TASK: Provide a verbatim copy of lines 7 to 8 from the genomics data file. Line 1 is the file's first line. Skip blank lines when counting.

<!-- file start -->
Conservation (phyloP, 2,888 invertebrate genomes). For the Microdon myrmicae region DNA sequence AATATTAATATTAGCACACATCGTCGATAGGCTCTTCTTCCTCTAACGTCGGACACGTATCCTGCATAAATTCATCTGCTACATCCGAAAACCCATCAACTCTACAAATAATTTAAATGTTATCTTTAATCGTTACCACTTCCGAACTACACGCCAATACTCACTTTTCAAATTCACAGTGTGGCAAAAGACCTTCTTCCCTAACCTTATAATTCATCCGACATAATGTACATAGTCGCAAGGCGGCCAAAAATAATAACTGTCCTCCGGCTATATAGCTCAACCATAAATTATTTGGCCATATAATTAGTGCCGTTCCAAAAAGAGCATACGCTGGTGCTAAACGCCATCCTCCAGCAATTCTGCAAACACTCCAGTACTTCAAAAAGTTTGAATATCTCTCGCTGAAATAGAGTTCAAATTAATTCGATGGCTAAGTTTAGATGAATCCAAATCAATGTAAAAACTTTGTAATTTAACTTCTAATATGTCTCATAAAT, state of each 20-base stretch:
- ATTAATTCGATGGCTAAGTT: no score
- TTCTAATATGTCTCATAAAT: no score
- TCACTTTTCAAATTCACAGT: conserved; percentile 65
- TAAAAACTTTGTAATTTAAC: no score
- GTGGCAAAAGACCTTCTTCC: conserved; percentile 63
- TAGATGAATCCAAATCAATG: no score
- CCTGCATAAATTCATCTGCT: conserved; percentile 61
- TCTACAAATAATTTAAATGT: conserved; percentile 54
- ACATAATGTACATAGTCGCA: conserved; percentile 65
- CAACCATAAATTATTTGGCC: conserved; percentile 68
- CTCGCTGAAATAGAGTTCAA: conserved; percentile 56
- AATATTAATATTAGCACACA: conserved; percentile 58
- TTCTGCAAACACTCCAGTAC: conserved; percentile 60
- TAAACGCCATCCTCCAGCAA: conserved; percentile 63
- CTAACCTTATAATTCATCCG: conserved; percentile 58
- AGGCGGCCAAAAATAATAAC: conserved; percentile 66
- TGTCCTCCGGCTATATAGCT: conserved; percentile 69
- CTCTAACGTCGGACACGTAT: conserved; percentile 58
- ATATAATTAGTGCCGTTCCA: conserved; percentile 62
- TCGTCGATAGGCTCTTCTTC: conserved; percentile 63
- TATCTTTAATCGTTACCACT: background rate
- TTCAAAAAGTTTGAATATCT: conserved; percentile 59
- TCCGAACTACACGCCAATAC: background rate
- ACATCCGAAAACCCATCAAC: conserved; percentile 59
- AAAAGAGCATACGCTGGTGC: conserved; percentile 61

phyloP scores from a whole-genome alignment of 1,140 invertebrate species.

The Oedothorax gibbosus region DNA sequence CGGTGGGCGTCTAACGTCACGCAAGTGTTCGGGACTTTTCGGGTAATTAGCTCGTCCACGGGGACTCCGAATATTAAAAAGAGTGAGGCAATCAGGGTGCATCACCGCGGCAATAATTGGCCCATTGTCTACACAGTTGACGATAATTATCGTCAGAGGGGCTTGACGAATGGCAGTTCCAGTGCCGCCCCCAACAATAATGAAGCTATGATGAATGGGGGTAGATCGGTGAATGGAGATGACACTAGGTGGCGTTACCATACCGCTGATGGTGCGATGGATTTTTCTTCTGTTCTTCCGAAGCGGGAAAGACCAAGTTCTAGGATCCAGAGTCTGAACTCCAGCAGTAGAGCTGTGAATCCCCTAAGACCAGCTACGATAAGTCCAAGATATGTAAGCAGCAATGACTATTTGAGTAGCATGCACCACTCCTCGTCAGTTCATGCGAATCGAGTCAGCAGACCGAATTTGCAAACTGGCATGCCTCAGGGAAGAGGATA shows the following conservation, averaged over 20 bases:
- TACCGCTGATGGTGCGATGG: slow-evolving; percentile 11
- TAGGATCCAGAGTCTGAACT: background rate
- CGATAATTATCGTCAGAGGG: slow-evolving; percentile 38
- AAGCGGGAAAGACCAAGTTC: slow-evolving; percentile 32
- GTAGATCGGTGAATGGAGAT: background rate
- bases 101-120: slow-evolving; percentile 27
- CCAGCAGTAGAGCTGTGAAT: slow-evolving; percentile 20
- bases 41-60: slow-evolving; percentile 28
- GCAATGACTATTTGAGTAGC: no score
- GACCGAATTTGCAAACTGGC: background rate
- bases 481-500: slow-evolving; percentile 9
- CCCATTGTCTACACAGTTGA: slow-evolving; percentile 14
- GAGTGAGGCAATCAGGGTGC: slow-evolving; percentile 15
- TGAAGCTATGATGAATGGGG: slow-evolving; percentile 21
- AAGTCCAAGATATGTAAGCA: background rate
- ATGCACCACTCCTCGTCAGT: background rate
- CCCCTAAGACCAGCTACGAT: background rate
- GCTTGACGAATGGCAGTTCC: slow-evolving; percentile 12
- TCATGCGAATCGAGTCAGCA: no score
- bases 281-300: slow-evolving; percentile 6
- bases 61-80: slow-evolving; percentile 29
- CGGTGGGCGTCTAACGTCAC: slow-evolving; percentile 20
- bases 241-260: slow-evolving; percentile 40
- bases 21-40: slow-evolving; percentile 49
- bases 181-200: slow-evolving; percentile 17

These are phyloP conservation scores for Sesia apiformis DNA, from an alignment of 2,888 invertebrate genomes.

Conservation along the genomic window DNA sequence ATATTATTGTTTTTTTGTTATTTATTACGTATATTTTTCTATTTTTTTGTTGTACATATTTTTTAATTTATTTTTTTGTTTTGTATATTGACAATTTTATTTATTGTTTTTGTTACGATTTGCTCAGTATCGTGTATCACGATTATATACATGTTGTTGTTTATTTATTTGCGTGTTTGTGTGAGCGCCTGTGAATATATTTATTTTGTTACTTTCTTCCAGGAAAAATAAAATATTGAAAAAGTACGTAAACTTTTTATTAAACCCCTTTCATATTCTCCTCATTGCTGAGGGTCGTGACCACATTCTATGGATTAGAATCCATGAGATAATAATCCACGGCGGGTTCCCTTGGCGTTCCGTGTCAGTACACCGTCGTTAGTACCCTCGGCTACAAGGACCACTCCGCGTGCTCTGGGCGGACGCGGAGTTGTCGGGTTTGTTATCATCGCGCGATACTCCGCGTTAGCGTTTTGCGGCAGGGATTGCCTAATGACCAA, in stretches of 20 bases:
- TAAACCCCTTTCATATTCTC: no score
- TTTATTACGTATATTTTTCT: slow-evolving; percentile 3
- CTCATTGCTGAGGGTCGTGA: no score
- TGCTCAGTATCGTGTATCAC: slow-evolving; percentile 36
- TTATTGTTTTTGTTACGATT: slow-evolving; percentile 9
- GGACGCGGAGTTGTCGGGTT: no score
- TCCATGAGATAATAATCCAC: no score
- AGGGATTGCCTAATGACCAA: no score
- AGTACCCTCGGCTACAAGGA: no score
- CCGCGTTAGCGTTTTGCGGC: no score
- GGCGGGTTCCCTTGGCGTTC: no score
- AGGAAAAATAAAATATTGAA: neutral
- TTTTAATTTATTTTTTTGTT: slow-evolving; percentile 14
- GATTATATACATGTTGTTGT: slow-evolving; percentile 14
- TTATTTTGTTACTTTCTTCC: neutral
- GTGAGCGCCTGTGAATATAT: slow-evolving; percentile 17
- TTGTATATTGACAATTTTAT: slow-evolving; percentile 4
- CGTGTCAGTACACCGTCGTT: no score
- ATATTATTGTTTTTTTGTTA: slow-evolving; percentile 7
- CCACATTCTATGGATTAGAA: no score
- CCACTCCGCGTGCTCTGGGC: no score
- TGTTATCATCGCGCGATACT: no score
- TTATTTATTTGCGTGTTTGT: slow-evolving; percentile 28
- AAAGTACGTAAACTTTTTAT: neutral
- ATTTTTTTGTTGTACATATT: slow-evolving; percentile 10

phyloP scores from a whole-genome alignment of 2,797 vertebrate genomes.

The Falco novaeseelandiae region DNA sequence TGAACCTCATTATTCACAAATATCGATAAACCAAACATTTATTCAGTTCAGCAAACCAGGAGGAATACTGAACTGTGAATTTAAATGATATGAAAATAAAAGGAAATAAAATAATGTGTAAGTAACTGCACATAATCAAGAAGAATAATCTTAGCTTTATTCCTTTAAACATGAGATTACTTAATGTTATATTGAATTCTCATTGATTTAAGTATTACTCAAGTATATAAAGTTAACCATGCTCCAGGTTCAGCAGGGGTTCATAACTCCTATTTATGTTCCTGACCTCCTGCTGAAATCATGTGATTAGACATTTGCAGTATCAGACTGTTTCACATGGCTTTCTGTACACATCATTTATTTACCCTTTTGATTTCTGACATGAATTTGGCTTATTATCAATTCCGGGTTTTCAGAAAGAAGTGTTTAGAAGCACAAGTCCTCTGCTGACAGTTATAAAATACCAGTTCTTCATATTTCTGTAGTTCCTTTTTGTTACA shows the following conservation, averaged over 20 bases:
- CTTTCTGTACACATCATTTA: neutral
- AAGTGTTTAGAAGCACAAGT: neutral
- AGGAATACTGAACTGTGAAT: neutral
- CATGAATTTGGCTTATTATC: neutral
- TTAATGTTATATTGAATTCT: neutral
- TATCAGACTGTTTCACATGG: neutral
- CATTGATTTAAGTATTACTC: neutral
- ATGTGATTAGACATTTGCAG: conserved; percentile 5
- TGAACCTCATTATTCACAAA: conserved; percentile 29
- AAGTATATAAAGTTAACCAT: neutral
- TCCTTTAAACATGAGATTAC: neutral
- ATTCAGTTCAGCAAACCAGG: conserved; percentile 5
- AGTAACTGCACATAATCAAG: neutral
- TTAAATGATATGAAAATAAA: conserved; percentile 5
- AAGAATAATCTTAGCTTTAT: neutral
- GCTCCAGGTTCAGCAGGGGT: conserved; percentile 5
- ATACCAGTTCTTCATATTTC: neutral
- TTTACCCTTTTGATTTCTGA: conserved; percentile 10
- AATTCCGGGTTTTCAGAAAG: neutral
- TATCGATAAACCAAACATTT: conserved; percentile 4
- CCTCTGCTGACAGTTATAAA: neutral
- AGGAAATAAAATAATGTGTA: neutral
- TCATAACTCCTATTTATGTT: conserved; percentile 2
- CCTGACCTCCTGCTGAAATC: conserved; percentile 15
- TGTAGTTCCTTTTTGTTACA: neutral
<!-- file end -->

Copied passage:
- TAGATGAATCCAAATCAATG: no score
- CCTGCATAAATTCATCTGCT: conserved; percentile 61